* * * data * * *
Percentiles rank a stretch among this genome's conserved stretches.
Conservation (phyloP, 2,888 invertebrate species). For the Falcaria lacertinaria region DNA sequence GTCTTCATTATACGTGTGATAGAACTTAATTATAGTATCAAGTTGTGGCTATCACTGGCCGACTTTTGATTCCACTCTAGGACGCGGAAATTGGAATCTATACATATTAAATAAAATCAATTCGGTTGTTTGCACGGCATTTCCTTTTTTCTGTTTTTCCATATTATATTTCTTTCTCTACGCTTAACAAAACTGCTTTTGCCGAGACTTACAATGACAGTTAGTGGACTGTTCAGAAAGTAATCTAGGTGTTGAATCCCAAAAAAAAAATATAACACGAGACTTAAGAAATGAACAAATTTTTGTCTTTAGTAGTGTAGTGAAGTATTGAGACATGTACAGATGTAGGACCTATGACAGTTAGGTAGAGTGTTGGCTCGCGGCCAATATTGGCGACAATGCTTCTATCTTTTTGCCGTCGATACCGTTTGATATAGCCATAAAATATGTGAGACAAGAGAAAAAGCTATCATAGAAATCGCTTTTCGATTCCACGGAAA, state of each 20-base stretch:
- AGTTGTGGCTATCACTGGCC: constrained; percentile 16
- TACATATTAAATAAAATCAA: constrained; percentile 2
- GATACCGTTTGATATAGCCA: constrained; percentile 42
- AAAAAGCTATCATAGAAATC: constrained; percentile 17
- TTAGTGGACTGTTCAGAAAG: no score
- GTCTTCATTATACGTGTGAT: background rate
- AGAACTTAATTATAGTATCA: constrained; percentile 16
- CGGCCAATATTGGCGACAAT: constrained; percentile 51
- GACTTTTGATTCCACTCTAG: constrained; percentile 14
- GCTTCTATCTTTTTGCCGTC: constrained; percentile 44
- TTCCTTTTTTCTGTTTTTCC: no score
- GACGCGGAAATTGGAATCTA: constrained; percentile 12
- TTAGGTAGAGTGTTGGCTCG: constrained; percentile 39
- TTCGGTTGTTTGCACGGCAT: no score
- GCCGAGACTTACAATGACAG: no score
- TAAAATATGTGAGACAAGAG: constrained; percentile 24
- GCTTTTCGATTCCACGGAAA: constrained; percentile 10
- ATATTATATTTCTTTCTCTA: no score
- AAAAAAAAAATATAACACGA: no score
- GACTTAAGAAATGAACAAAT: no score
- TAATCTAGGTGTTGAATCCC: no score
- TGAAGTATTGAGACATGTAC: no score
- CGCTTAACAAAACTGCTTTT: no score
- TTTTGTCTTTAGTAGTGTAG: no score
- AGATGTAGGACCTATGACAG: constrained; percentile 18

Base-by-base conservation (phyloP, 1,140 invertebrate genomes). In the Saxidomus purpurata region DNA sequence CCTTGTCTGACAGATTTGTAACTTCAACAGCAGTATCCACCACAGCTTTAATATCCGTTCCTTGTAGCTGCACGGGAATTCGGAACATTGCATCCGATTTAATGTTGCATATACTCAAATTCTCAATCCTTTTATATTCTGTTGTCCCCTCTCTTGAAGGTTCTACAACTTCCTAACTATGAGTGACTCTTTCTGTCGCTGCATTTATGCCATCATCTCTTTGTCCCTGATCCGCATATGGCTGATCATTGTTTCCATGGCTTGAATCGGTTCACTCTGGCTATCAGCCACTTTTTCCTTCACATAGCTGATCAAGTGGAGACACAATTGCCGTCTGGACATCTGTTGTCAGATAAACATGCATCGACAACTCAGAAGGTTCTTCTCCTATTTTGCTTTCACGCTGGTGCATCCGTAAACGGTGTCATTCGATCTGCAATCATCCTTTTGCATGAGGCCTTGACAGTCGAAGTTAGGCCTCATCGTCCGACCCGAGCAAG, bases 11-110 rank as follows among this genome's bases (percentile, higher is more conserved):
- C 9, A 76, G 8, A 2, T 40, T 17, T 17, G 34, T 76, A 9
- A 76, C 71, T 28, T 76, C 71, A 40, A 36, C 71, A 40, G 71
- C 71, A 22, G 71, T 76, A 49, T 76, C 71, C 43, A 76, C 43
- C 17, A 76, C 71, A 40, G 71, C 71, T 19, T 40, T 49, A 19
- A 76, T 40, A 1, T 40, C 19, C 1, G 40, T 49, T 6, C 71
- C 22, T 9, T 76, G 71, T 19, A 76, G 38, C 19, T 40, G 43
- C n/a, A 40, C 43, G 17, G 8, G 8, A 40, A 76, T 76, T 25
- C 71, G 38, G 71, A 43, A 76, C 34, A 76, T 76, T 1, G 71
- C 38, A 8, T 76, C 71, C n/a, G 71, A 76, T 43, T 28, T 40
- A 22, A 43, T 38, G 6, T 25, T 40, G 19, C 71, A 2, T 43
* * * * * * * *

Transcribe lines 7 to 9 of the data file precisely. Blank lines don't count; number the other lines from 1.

- TTAGTGGACTGTTCAGAAAG: no score
- GTCTTCATTATACGTGTGAT: background rate
- AGAACTTAATTATAGTATCA: constrained; percentile 16